When I landed in Kathmandu, ravenous after a delayed flight, images of momos and thukpa floated through my mind as my cab negotiated its way amongst honking cars and motorbikes in this Himalayan kingdom. But a friend who had just returned from Nepal called and urged me to try Thakali food. “What is that?” I asked.
I got my answer as I sat munching crisp kanchamba (buckwheat fries) with a mixture of spices like chilli and timur (Sichuan pepper) at Jimbu Thakali restaurant. Soon after that I polished off their popular Thakali thali that came with local dal, saag, bitter gourd, fried potato, radish pickle, papad, sweet curd and a bowl of mutton—much of it prepared using local ingredients and fresh herbs from Mustang, a district in North Nepal.
Although the Thakali thali has shades of some Indian staples, it is still tantalisingly different. The dollop of ghee poured on rice evoked memories of my grandmother’s kitchen, but the buckwheat pancakes, and the use of dried meat and herbs infused the spread with its own distinct flavour. Mashed buckwheat, called dido, often replaces rice. And the best way to tackle the thali is literally hands on.
“The main difference between Nepalese and Indian food is the use of spices. While Indian food is heavy on spices, in Nepal that is not the case,” Vivek Sherchan, owner of the restaurant, explained. Except of course chillis, which magically enhance the flavours. “We like the sharp taste.” And I have to admit that it made for a good change from the rich masala-based food I am used to back home in Delhi. The colour palette of the thali had me fascinated: there was the green saag, brown meat, the pale brown dal, the red chutney and golden potato.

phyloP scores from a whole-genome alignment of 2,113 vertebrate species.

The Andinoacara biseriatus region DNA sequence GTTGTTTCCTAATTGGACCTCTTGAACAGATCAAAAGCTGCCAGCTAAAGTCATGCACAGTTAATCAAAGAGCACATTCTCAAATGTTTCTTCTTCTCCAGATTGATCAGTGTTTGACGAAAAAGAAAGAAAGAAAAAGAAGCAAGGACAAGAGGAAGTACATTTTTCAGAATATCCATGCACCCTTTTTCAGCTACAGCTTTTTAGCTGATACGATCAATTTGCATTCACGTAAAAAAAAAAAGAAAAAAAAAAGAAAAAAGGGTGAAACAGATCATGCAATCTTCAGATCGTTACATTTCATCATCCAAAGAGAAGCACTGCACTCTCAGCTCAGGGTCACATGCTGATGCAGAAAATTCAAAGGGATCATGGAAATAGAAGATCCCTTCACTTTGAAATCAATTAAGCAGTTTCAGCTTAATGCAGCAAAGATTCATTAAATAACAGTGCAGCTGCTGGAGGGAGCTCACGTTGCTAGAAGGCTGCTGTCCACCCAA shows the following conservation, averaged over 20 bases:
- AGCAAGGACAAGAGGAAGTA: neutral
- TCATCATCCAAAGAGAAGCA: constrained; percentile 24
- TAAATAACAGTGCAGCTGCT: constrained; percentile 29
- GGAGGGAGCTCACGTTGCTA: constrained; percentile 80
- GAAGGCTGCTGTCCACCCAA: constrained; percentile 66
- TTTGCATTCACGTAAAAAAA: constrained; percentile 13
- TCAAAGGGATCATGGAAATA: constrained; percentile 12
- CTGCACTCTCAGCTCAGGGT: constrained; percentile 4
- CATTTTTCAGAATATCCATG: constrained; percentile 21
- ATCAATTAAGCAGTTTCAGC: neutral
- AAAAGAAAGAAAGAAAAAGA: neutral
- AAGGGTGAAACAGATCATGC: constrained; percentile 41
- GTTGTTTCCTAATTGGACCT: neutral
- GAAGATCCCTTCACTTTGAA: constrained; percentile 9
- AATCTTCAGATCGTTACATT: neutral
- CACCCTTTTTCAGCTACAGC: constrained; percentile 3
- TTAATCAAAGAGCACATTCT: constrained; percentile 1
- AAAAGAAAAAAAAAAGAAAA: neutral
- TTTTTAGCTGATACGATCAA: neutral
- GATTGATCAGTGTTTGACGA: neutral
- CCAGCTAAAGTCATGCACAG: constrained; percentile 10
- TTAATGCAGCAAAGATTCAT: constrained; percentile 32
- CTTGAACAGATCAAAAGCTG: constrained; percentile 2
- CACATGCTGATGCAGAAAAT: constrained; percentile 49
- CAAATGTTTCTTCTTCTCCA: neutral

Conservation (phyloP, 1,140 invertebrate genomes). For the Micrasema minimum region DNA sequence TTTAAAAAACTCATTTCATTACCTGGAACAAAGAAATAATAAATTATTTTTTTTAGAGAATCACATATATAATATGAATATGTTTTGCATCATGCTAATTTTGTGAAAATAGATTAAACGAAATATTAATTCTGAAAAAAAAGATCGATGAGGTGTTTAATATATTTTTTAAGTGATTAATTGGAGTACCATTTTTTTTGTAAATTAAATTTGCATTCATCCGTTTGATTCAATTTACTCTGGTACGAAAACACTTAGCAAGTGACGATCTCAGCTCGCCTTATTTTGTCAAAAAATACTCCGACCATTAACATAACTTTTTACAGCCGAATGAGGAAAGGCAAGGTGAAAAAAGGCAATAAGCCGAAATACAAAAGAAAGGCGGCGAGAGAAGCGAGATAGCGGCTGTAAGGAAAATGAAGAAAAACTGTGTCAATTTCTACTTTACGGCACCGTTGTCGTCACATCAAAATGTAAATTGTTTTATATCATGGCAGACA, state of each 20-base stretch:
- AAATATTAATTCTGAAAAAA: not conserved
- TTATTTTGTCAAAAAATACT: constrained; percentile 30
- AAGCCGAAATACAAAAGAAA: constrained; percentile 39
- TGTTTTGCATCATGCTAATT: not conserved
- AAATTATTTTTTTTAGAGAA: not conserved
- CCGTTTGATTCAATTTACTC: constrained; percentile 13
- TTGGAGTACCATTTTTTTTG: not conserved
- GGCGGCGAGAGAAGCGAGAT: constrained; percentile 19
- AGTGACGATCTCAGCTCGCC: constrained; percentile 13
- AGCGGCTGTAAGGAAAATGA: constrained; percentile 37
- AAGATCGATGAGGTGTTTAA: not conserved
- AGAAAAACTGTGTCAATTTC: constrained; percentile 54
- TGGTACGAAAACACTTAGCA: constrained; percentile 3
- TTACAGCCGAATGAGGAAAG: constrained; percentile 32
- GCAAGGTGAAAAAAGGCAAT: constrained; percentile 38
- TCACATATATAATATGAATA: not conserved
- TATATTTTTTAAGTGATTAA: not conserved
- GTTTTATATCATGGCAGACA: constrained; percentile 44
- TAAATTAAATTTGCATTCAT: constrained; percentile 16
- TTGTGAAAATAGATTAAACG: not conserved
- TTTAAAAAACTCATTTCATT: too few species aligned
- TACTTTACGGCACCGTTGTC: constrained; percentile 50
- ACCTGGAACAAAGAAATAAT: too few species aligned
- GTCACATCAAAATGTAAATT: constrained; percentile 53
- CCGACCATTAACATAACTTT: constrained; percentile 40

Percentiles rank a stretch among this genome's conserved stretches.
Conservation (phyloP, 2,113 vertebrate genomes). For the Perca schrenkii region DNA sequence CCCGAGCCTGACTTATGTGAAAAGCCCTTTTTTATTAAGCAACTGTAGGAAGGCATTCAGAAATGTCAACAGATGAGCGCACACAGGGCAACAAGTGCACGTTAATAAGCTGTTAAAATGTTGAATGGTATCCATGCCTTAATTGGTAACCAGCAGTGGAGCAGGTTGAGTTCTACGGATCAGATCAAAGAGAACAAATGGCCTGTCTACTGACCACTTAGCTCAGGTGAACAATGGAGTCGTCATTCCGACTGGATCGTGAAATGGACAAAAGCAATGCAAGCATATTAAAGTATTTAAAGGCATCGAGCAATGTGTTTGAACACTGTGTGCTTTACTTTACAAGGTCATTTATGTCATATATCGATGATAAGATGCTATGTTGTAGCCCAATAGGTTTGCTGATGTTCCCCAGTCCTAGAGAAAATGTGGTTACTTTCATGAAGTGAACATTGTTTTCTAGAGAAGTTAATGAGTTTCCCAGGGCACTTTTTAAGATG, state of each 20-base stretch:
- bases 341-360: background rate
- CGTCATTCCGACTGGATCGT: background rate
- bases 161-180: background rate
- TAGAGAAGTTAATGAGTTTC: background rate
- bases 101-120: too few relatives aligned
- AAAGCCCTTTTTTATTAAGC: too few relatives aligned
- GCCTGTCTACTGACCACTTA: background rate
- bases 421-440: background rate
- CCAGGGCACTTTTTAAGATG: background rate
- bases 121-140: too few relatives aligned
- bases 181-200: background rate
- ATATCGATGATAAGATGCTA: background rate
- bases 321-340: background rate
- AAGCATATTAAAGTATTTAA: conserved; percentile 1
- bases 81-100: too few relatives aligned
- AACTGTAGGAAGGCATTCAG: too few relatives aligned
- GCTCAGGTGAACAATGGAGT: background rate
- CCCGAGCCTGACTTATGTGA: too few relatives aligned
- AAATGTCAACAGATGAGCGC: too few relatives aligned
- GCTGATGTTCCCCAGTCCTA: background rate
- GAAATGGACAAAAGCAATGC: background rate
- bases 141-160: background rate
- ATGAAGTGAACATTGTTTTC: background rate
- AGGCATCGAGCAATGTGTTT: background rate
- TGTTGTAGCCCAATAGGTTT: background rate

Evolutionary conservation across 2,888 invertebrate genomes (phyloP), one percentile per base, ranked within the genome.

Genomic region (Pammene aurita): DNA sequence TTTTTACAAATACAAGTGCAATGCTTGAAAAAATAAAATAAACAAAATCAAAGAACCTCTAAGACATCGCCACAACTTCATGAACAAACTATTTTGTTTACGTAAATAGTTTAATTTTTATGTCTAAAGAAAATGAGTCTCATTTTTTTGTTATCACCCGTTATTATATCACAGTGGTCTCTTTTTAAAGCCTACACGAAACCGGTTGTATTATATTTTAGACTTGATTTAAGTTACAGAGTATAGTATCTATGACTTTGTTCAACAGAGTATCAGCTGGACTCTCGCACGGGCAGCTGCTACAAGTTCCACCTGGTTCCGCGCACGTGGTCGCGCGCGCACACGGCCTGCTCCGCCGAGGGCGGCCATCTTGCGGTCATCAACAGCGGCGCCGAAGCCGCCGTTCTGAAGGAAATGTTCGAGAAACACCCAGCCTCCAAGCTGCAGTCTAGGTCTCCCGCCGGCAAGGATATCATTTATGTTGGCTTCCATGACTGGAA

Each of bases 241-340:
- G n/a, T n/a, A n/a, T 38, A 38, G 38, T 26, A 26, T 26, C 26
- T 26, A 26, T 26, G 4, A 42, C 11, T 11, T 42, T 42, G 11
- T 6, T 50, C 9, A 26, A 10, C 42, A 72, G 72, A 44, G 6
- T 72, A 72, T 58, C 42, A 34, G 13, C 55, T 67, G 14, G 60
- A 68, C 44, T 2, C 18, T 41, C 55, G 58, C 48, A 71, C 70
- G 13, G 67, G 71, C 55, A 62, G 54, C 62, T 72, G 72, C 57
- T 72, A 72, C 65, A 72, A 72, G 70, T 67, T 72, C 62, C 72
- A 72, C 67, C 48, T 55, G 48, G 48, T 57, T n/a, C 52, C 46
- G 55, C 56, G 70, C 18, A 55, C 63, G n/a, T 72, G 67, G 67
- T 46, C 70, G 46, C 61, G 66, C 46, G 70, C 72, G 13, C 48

Different types of platters such as the Thakali thali (top left) and the Newari thali (bottom right) are mainstays of Nepali cuisine. However, compared to Indian food, Nepali dishes use fewer spices overall, except for the fiery chilli (bottom left). There is also not much emphasis on sweets; instead street snacks (top right) and small bites are popular. Photos by: Kondoruk/ Shutterstock (Thakali Thali), Alex Marakhovets/ Shutterstock (Street Vendor), Mark Benham/ Shutterstock (Chillies), Baliman Tamang/ Shutterstock (Newari Thali)
The Thakali meal was my gateway into Nepali ethnic cuisine, which is finding many takers as younger restaurateurs delve into ancient cooking traditions of communities living on high Himalayan slopes and grains like buckwheat find a place at dining spots across Kathmandu. Nepali food can broadly be divided into Thakali, Newari and Himalayan cuisine.
Thakali cuisine is found everywhere—from canteens tucked in narrow alleys to upscale restaurants; even Mount Everest climbers have acquired a taste for it. “We are a small community, of around 13,000 people, very much into trading and extremely hospitable. So it is great that our food traditions are getting attention,” Vivek’s cousin GauravMan Sherchan tell me as I wash down my meal with local Nepalese beer.
While Jimbu Thakali restaurant located in Tangaal Chaata Ganesh, Gahana Pokhari Marg and Jhamsikhel Road, is well known there are several others where you can relish a thali such as Tukche Thakali Kitchen in Gairidhara, Nilgiri Thakali Delights in Tangal and Thakali Bhanchha Ghar in Thamel.
After my happy encounter with Thakali food, I couldn’t wait to sample Newari cusine, which I was told is more known for its snacks and bite-sized treats. At The Village Café, a new restaurant in Jhamsikhel, I started the meal with chatamari, a pancake made from rice flour and topped with savouries like egg and minced meat. Nicknamed the Nepali pizza, it is a popular starter, and although a bit soft, it was appetising.